Mayoral candidates debate sustainable transport policy – but can they keep it clean?

On Friday, The Times hosted a mayoral hustings called “Keep London Moving”. The topic of discussion was the future of transport in London – with a particular focus on cycling and sustainability.

Labour’s Sadiq Khan currently has a sizeable lead in the polls with a recent survey by YouGov increasing his lead to 20 percentage points once second preferences are taken into account. Having said that, we know the polls have been wrong before and Sadiq’s team aren’t taking anything for granted. There’s no doubt however that the contest is a two-horse race with voters ultimately deciding between Khan and Conservative Zac Goldsmith.

Despite many commentators now suggesting that Thursday’s election is a forgone conclusion, the candidates declared their delight at the opportunity to debate transport policy. Reading between the lines though there was a sense of fatigue and Sadiq couldn’t hide his relief when noting that this was their final hustings before the election.

Given that this “dirty” contest has been sullied by allegations of racism, Islamophobia and anti-Semitism, there was a feeling of trepidation about the potential for a clash between Zac and Sadiq. As it happened, the event was a relatively subdued affair.  Surprisingly it was over an hour until Zac and Sadiq were questioned about the furore surrounding Ken Livingstone’s suspension from the Labour party following comments which were widely interpreted as anti-Semitic. Sadiq dutifully noted that the purpose of this meeting was to discuss transport – before being drawn to comment that Ken’s comments were “appalling” and “disgusting”. Zac agreed that the Labour party had “covered itself in shame”.

Scandals aside, there was further agreement between the candidates on the virtues of cycling as a green mode of transport and the need to make London’s air cleaner and its roads safer for people on two wheels.

However, there was disagreement over the future of airports in the South East. Caroline Pidgeon of the Liberal Democrats boldly declared that there should be no airport expansion whatsoever. Sadiq favours the expansion of Gatwick; whereas Zac – a die-hard opponent of Heathrow expansion – couldn’t decide between increased capacity at Stansted or Gatwick. The boldest position is held by Green party candidate Sian Berry who has pledged to get rid of City airport entirely.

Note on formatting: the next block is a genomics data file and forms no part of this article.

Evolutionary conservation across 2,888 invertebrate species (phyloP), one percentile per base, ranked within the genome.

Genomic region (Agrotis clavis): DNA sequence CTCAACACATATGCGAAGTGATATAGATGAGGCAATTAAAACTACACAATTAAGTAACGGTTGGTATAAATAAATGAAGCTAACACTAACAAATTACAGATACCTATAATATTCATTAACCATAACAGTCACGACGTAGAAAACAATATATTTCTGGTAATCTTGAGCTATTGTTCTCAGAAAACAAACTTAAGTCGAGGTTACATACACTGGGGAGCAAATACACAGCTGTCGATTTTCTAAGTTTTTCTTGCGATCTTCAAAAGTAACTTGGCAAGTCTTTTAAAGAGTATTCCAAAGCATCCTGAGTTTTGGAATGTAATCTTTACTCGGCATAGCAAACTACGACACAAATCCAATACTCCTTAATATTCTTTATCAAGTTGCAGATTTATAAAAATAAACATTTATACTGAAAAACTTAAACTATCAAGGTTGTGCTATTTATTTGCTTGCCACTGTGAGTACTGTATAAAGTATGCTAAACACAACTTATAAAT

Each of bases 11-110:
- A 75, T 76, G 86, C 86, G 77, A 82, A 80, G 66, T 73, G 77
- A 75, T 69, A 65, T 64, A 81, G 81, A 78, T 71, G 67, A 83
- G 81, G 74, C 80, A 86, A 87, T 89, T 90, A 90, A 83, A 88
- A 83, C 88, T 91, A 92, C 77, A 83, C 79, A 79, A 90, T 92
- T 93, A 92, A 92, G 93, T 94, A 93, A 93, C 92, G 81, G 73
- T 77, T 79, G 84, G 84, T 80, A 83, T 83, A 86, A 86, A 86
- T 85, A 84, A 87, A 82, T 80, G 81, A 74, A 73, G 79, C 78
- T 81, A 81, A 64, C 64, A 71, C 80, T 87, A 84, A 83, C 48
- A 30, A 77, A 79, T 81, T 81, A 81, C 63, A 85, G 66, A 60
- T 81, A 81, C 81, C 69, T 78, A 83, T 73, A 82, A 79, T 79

The candidates also disagreed over the pricing strategy for fares within the capital. Sadiq pledges to freeze Transport for London fares for four years – which Goldsmith says would prevent necessary investment in infrastructure. Sian Berry has committed to implementing "flat fares" across all London travel zones, whereas the Lib Dems promise half-price fares for journeys starting before 07:30.

While it was clear at the event that the contest is between Labour and the Conservatives – with the majority of questions being directed towards Zac and Sadiq – the other candidates provided much more than window dressing. Sian Berry of the Greens delivered a convincing speech and seemed to be at a natural advantage given the current emphasis on sustainability and the fact she spent many years working at the “Campaign for Better Transport” charity.  Similarly, Lib Dem Caroline Pidgeon gave a strong performance drawing on her experience as the deputy chair of the London Assembly's Transport Committee.

That said, even these impressive performances are unlikely to give the Greens or Lib Dems a chance at victory on Thursday. Arguably the main point of interest now is whether more dirt is thrown by Labour and the Tories or if they can make the final days of campaigning as clean as they’d like London’s transport to be.   

Jennifer Giff

Hill & Knowlton Strategies Search